My wife and I moved to California in 1982. We left in 1990. When we left, we sold all our real property, removed all our personal property, and closed all our bank or other financial accounts in the state. We had no financial connection to California. In 1994, the Franchise Tax Board filed a tax lien on our house in Maryland, claiming that we owed back income taxes. That was first notice we had of the alleged delinquency. When we didn’t immediately pay in full, the FTB’s response was to turn us in the IRS, triggering a federal audit.

The IRS determined that we had overpaid for the year in question and sent us a refund of about a hundred bucks, and we were able to use that audit to show that we had overpaid our California income tax as well. It turned out California only owed us about five dollars. Normally, we would let such a small amount ride as a credit to be applied to next year’s taxes, but since we had no intention of ever living in California again, we made them send us a check—and remove the tax lien.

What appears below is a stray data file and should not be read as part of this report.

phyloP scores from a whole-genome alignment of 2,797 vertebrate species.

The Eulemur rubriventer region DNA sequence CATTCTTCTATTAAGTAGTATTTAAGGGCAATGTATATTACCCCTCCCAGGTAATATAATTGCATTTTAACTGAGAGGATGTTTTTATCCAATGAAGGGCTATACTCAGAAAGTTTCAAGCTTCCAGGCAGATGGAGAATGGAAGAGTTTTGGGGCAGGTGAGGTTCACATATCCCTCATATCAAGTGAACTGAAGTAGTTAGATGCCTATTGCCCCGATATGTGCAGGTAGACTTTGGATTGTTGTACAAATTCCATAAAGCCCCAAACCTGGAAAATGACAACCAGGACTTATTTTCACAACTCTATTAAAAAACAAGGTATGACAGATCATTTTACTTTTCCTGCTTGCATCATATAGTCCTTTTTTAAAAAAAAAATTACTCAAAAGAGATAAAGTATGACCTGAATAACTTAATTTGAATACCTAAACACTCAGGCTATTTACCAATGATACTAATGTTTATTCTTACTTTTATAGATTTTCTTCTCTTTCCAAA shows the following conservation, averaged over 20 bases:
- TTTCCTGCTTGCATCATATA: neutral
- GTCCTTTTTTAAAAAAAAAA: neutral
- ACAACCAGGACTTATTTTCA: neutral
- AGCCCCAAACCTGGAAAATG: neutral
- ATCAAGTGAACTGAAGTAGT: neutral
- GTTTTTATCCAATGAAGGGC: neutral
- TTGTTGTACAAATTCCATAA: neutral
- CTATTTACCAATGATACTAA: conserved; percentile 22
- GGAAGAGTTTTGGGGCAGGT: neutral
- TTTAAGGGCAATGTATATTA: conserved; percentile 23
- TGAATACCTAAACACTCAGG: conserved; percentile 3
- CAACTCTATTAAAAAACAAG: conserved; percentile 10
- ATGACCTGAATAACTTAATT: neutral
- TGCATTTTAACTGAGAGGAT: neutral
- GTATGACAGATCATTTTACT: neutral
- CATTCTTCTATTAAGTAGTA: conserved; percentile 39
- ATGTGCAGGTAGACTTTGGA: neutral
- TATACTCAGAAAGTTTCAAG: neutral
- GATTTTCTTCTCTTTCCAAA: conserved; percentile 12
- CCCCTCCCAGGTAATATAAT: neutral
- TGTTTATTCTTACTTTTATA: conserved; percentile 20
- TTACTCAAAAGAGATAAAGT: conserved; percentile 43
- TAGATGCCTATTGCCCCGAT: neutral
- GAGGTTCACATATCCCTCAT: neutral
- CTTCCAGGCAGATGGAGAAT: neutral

Yes, we beat California’s attempt of extort us, but I believe our experience shows the kind of tactics the FTB would use to enforce an exit tax.

UPDATE—It’s been pointed out that a wealth tax would violate the takings clause of the Fifth Amendment and an exit tax would violate the fundamental right to travel of the Fourteenth Amendment. True, but when has a law being patently unconstitutional ever stopped the California legislature from passing it?

You Get What You Pay For …

… then you pay for what you got. After Trump was elected, a video surfaced of a Google employee meeting in which the corporate leadership said they could not allow an election like that to happen again, and there’s plenty of evidence suggesting that Google participated with other tech companies in tipping the scales in Biden’s favor in 2020. They got what they paid for.

Of course, what they paid for is a dangerously incompetent administration. The poor economy is but one Joe Biden’s failures. Google may be big, but it’s not so big that it isn’t affected by a stagnant economy. They’re laying off 12,000 employees.

As surely as Water will wet us, as surely as Fire will burn,
The Gods of the Copybook Headings with terror and slaughter return!

Ho Hum, Another Possible Government Shutdown

So the government may shutdown if the Senate doesn’t pass the omnibus funding bill under consideration—and members of the House, including Speaker-presumptive McCarthy, have said that after control of the House flips next year they will quash any legislation originated by a Republican senator who votes to pass the bill.